For the first time in more than a year the housing market is going through a period of uncertainty as buyers and vendors wait to see whether prices will fall or remain there or thereabouts from where they landed at the end of last year.
Most economists and commentators are forecasting that residential house prices will fall gradually in 2022, and some see them remaining down for the next few years.
The four major trading banks agree with this view with their forecasts ranging from a fall over the next two years of between 6% and 13%.
Prior to the Christmas/New Year break all the talk was around the ‘rate’ at which price increases were declining.
Now, it’s all about how much prices themselves will fall from last December’s highs.
And this is where the uncertainty comes in. Buyers are fearful that they might pay too much, and if they hold off, they might get what they want at a cheaper price while vendors ponder whether, if they hold off, there may be a better offer coming.
It creates a climate of indecision, and trading activity falls away.
The reality is there is no talk among serious commentators of a ‘crash’. The conversation is more around a gradual decline.
In such a sales environment the successful vendors are those that rethink their bottom line price position and are prepared to fine tune their price expectations.
The successful buyers are those that take a long-term view of prices and don’t hold out for the bargain buy.
They take the pragmatic view that ‘this is the home I want to live in’ and focus on the cost of the monthly repayments and let time take care of value.
When you look at our trading figures for the first two months of the year for Auckland, it has not been that out of line with past years – that is if you exclude last year.
Last year was abnormal in that for Auckland January and February were catch up months after months of Covid lockdowns.
I am waiting for our March sales data to come to hand (in about two weeks’ time) before reaching a firm conclusion as to whether the market is already heading south or marking time.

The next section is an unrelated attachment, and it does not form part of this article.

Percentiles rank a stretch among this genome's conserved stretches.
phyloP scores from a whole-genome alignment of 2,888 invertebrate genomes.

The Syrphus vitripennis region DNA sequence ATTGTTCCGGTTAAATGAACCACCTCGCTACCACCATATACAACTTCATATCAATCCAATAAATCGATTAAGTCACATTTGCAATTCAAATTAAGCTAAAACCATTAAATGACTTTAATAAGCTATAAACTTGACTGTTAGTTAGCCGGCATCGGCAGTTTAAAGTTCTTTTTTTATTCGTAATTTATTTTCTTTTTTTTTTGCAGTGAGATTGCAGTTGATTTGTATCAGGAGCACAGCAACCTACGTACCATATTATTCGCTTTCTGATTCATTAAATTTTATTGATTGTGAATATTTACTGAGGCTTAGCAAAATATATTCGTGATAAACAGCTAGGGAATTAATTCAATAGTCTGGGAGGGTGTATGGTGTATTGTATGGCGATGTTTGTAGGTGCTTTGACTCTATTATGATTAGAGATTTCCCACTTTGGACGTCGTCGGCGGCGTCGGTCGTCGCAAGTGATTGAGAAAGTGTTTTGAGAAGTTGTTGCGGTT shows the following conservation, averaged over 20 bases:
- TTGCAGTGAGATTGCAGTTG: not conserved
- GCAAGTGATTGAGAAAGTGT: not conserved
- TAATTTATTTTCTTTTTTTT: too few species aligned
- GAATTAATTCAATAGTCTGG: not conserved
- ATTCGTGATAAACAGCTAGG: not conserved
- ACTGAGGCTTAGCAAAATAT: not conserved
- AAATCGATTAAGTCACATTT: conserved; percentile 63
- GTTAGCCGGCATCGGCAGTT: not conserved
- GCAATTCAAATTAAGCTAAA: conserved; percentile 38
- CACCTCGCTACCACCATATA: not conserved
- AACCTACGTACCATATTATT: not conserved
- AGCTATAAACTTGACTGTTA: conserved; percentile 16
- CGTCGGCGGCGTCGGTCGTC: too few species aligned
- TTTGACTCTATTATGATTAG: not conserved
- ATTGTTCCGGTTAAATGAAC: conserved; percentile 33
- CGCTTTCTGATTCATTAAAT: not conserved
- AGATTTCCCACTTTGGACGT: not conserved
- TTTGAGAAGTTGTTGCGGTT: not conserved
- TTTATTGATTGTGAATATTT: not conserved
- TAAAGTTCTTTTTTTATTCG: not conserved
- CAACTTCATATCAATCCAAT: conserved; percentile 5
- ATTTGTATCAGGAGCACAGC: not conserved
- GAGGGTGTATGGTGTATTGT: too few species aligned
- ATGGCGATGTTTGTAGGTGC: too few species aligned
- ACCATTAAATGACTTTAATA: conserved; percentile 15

When you have a 40% share of the Auckland market, they are results the whole market will scrutinise carefully.
January and February sales data is always something of a mixed bag as they are heavily influenced by the holiday break.
They are a mixture of sales that were under negotiation before the holiday break and post holiday sales, when buying activity is flat.
The three key environmental factors that have changed since the start of the year have been the Government’s laws around lending (which have subsequently been tweaked), rising interest rates (which were well flagged and did not come as a surprise) and a deteriorating local economy.
In themselves, none of these factors are massive reversals, but they were enough to take the heat out of the market.
While future interest rates increases are a topic which could be making some buyers hesitate, it is still possible to obtain a five-year fixed rate loan at under 6%.
While vendors and buyers deliberate about market price movements, new builds continue to be constructed at a record pace.
Stats NZ reports that for the 12 months ending January 2022, close to 49,000 building consents were issued nationally. Of these, some 20,000 related to Auckland properties.
While not every building consent issued will result in a finished property, the building industry remains committed to making inroads into the supply deficit.
By the end of autumn, it is likely that the uncertainty currently prevailing will have settled into a clear trend.
Meanwhile, perhaps the only certainty about house prices is that in coming months house prices will never be far from the headlines.